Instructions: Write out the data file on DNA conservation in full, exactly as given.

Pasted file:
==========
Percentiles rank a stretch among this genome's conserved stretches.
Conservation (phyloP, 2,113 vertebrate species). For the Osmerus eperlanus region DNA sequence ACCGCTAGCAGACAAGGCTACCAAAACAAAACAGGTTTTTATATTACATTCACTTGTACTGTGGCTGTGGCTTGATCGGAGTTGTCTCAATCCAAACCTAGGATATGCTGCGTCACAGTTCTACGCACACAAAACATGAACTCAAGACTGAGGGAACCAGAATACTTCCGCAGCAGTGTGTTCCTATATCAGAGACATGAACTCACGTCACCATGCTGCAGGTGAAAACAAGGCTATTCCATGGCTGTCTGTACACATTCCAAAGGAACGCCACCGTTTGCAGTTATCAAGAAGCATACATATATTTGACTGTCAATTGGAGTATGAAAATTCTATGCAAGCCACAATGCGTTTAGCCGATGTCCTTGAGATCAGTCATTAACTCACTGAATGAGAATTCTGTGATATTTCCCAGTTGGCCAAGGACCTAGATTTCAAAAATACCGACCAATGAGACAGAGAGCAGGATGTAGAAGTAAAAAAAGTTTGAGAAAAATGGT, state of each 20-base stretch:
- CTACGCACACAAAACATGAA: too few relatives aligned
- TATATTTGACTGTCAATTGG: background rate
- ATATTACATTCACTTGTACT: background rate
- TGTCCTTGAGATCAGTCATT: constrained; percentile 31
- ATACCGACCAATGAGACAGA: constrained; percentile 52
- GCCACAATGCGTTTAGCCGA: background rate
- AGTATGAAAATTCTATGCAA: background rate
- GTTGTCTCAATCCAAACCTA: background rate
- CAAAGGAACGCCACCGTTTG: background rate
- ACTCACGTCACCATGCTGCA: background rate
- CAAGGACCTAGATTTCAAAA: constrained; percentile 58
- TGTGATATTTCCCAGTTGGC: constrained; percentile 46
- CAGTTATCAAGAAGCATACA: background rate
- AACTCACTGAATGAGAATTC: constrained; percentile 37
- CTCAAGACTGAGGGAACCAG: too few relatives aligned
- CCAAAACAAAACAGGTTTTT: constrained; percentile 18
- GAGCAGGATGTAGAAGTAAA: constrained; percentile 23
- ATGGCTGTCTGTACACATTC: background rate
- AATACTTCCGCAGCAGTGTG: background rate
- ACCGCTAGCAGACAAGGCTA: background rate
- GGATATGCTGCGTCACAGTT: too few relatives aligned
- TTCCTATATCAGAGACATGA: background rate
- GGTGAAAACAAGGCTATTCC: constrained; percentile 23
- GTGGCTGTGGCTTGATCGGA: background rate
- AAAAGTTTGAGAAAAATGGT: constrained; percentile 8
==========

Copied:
Percentiles rank a stretch among this genome's conserved stretches.
Conservation (phyloP, 2,113 vertebrate species). For the Osmerus eperlanus region DNA sequence ACCGCTAGCAGACAAGGCTACCAAAACAAAACAGGTTTTTATATTACATTCACTTGTACTGTGGCTGTGGCTTGATCGGAGTTGTCTCAATCCAAACCTAGGATATGCTGCGTCACAGTTCTACGCACACAAAACATGAACTCAAGACTGAGGGAACCAGAATACTTCCGCAGCAGTGTGTTCCTATATCAGAGACATGAACTCACGTCACCATGCTGCAGGTGAAAACAAGGCTATTCCATGGCTGTCTGTACACATTCCAAAGGAACGCCACCGTTTGCAGTTATCAAGAAGCATACATATATTTGACTGTCAATTGGAGTATGAAAATTCTATGCAAGCCACAATGCGTTTAGCCGATGTCCTTGAGATCAGTCATTAACTCACTGAATGAGAATTCTGTGATATTTCCCAGTTGGCCAAGGACCTAGATTTCAAAAATACCGACCAATGAGACAGAGAGCAGGATGTAGAAGTAAAAAAAGTTTGAGAAAAATGGT, state of each 20-base stretch:
- CTACGCACACAAAACATGAA: too few relatives aligned
- TATATTTGACTGTCAATTGG: background rate
- ATATTACATTCACTTGTACT: background rate
- TGTCCTTGAGATCAGTCATT: constrained; percentile 31
- ATACCGACCAATGAGACAGA: constrained; percentile 52
- GCCACAATGCGTTTAGCCGA: background rate
- AGTATGAAAATTCTATGCAA: background rate
- GTTGTCTCAATCCAAACCTA: background rate
- CAAAGGAACGCCACCGTTTG: background rate
- ACTCACGTCACCATGCTGCA: background rate
- CAAGGACCTAGATTTCAAAA: constrained; percentile 58
- TGTGATATTTCCCAGTTGGC: constrained; percentile 46
- CAGTTATCAAGAAGCATACA: background rate
- AACTCACTGAATGAGAATTC: constrained; percentile 37
- CTCAAGACTGAGGGAACCAG: too few relatives aligned
- CCAAAACAAAACAGGTTTTT: constrained; percentile 18
- GAGCAGGATGTAGAAGTAAA: constrained; percentile 23
- ATGGCTGTCTGTACACATTC: background rate
- AATACTTCCGCAGCAGTGTG: background rate
- ACCGCTAGCAGACAAGGCTA: background rate
- GGATATGCTGCGTCACAGTT: too few relatives aligned
- TTCCTATATCAGAGACATGA: background rate
- GGTGAAAACAAGGCTATTCC: constrained; percentile 23
- GTGGCTGTGGCTTGATCGGA: background rate
- AAAAGTTTGAGAAAAATGGT: constrained; percentile 8